Question, so I can fully control V3 of this unit with the Roon app alone or will I need something else?  I will be moving from a Sonos Connect/NAS situation.  I would like to keep all my music on the StreamPlayer and just use the NAS for backups of my music.

Yes, Roon is the only program you will need for a user interface.  And it can run on just about any relatively recent device.

- Jim

toddc2

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Re: New Salk StreamPlayer web site
« Reply #71 on: 15 May 2016, 02:20 pm »
Yes, Roon is the only program you will need for a user interface.  And it can run on just about any relatively recent device.

- Jim

Make sure your tablet can support the Roon controller if that's the device you are planning to use. The Roon website has a good list of compatible devices.

My two year old iPad Mini is not supported and I balked at buying a newer device just to run the GUI.

TomS

Re: New Salk StreamPlayer web site
« Reply #72 on: 15 May 2016, 02:55 pm »
I had the same problem with Roon and my older iPad, which works fine for everything else. It is odd that Roon will run fine on an iPhone, but not these older iPads  :scratch:

jsalk

Re: New Salk StreamPlayer web site
« Reply #73 on: 15 May 2016, 04:10 pm »
I had the same problem with Roon and my older iPad, which works fine for everything else. It is odd that Roon will run fine on an iPhone, but not these older iPads  :scratch:

Most people trade phones every two years or so.  You need a fairly new iPhone as well as far as I know.  Mine is an iPhone 6, so I can't comment on earlier iPhones.

- Jim

TomS

Re: New Salk StreamPlayer web site
« Reply #74 on: 15 May 2016, 04:29 pm »
Most people trade phones every two years or so.  You need a fairly new iPhone as well as far as I know.  Mine is an iPhone 6, so I can't comment on earlier iPhones.

- Jim
Yes, makes sense. Mine is a 6 as well.

ctsooner

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Re: New Salk StreamPlayer web site
« Reply #75 on: 15 May 2016, 09:12 pm »
Thanks for the answer. I think I'll be purchasing the Acrombe Nimbie I think they call it. Seems like a few dealers are using this with db to mass rip for clients at a charge.

toddc2

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Re: New Salk StreamPlayer web site
« Reply #76 on: 5 Jun 2016, 04:39 pm »
Is there anything special about the DC power regulation in the StreamPlayer? Something along the lines of a quality linear supply built in?

Or is there enough space in the box to do some mods? The reason I ask is that much of the research I've done on the server topic implies that clean DC power is essential.
« Last Edit: 8 Jun 2016, 01:48 pm by toddc2 »

jsalk

Re: New Salk StreamPlayer web site
« Reply #77 on: 12 Jun 2016, 10:21 pm »
Is there anything special about the DC power regulation in the StreamPlayer? Something along the lines of a quality linear supply built in?

Or is there enough space in the box to do some mods? The reason I ask is that much of the research I've done on the server topic implies that clean DC power is essential.

toddc2 -

The StreamPlayer uses a switching power supply.  That said, there are quite a few companies offering linear power supplies.  Teddy Pardo is one example.  I have one of his power supplies but never noticed a difference in the StreamPlayer's performance.  I once loaned it to a customer who wanted to check it out.  He could not hear a difference either.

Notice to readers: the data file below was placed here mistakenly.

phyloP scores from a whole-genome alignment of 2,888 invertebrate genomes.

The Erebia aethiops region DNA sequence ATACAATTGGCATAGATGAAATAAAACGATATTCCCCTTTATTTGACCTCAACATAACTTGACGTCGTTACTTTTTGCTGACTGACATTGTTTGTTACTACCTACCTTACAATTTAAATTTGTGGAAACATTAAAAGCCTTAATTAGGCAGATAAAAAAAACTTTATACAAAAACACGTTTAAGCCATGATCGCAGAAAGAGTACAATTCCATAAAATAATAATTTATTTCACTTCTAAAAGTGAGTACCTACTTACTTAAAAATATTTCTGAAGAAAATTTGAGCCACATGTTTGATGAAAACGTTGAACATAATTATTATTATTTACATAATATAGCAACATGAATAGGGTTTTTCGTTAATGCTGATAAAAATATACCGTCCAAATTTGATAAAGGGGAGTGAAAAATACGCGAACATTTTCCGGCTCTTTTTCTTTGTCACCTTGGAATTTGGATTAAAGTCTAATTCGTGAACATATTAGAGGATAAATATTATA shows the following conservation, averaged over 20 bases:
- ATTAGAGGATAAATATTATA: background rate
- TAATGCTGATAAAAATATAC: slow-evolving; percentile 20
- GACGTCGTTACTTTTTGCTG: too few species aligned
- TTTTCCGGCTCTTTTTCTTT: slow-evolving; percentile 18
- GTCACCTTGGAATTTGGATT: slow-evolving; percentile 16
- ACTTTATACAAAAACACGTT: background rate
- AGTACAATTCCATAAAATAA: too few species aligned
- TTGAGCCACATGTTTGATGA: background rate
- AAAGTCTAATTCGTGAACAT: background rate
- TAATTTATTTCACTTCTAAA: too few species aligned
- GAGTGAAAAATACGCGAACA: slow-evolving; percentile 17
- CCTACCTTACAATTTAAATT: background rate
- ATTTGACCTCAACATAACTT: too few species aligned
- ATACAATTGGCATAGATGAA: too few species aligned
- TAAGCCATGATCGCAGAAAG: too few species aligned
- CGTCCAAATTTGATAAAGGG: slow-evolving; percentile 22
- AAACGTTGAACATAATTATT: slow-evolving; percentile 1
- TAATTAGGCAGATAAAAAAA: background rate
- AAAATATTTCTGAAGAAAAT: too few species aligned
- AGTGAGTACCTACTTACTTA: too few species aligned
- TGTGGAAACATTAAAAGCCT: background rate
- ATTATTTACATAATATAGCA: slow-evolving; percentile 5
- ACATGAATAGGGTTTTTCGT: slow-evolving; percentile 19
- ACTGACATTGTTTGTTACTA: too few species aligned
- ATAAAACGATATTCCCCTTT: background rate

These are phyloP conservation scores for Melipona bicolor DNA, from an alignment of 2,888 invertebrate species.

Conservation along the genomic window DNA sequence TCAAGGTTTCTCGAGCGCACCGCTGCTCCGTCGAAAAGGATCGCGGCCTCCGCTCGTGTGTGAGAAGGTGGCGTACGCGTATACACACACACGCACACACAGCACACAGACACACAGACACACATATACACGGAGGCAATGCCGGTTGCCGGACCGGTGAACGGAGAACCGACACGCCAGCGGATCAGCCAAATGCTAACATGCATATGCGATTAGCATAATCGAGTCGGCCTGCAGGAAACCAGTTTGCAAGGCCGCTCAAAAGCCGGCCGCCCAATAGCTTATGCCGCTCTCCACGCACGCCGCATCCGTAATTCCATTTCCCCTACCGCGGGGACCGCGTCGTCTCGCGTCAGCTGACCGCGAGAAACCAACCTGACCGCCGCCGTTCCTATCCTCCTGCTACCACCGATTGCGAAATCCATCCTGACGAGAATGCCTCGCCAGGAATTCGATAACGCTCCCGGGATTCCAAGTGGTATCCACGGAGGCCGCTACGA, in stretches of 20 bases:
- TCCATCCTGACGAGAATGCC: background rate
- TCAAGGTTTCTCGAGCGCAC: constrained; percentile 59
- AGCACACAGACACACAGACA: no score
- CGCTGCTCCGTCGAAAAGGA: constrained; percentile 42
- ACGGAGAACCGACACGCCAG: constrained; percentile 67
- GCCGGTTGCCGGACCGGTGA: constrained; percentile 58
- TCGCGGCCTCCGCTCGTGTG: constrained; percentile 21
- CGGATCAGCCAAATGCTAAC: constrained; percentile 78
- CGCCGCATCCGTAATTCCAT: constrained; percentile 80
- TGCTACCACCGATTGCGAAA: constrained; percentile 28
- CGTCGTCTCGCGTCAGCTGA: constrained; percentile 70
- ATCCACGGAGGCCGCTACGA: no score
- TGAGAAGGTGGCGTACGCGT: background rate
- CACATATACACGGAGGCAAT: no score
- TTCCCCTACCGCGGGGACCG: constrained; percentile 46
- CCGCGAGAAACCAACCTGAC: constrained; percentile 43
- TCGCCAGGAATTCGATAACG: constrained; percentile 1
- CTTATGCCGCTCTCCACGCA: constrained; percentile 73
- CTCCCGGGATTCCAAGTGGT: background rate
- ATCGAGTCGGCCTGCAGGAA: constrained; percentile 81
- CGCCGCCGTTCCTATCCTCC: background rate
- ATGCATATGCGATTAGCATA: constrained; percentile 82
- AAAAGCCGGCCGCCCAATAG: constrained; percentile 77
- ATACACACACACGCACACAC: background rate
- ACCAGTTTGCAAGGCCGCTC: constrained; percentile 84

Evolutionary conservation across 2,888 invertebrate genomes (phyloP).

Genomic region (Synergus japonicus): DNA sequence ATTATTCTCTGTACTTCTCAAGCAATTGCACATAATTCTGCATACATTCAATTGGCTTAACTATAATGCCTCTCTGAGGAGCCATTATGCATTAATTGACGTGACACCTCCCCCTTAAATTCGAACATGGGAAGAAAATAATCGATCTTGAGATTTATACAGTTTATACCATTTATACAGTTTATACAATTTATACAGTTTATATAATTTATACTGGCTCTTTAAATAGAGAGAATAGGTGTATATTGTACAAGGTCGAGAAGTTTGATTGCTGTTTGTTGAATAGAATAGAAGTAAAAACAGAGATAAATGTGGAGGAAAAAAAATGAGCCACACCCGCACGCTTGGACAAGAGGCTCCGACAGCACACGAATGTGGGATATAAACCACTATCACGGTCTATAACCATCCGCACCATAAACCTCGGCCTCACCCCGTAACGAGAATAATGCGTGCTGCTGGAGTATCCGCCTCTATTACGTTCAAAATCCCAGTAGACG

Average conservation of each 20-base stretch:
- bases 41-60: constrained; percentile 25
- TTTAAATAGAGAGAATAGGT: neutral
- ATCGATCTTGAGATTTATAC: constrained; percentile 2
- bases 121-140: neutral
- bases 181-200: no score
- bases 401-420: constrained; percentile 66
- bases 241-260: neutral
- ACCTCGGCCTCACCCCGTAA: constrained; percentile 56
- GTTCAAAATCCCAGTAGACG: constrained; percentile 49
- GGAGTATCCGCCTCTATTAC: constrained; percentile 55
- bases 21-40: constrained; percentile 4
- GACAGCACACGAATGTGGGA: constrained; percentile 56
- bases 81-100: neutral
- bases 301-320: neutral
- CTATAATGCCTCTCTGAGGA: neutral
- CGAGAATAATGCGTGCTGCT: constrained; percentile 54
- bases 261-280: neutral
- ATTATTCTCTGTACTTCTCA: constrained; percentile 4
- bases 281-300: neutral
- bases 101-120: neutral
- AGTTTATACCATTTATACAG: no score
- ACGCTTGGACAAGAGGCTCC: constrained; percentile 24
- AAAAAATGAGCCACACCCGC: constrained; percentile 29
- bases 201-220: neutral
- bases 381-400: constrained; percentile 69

Many people will tell you a linear power supply makes a significant difference (especially those who offer them).  I certainly wont' argue.  After all, who am I to say.  But I haven't been able to confirm to myself that they do make a difference.  So I won't comment either way.

The point is, if you feel strongly about it, there are options out there and the StreamPlayer will work just fine with them.

- Jim

Afterimage

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Re: New Salk StreamPlayer web site
« Reply #78 on: 23 Jun 2016, 04:34 pm »
I have the Generation III.    I had a hard time getting up and running, mostly getting on the network, but with Jim's help we got through that.  He took time on the weekend to help us work through stuff plus he helped load everything on my external hard drive to the streamer.  So customer service is absolutely fantastic.  As for the streamer, I'm still in the learning curve, but it's just awesome.  On another note, does it make any sense to plug and aftermarket power cord into the extension box?

jsalk

Re: New Salk StreamPlayer web site
« Reply #79 on: 23 Jun 2016, 05:49 pm »
I have the Generation III.    I had a hard time getting up and running, mostly getting on the network, but with Jim's help we got through that.  He took time on the weekend to help us work through stuff plus he helped load everything on my external hard drive to the streamer.  So customer service is absolutely fantastic.  As for the streamer, I'm still in the learning curve, but it's just awesome.  On another note, does it make any sense to plug and aftermarket power cord into the extension box?

Yes, depending on the network setup in your home, it can sometimes be a bit of a challenge.  The issue is never with the StreamPlayer directly, but getting everything on your network to cooperate.  This is especially true on networks with a majority of Apple products. 

In this case, for example, the Apple turned on journaling on the USB backup drive.  This made it impossible for Linux machines like the StreamPlayer to read the drive.  Fortunately, I have run across this before and knew the solution.  We just hooked it up to a MAC laptop, turned journaling off and then hooked it back up to the StreamPlayer.  This issue is related to the fact that Apple doesn't like system components not manufactured by Apple and throws up roadblocks for non-Apple products.  The problem is, most consumers wouldn't know about issues like these and would naturally blame the new device.  But we're always here to provide support in this type of situation.

Issues like this are always simple to solve once you are able to nail down the nature of the problem.  In this case, we were able to get things up and running without too much trouble.

As for the power cord, I doubt it would make any difference.  The StreamPlayer draws very little power, so it doesn't require a mega power cord.

- Jim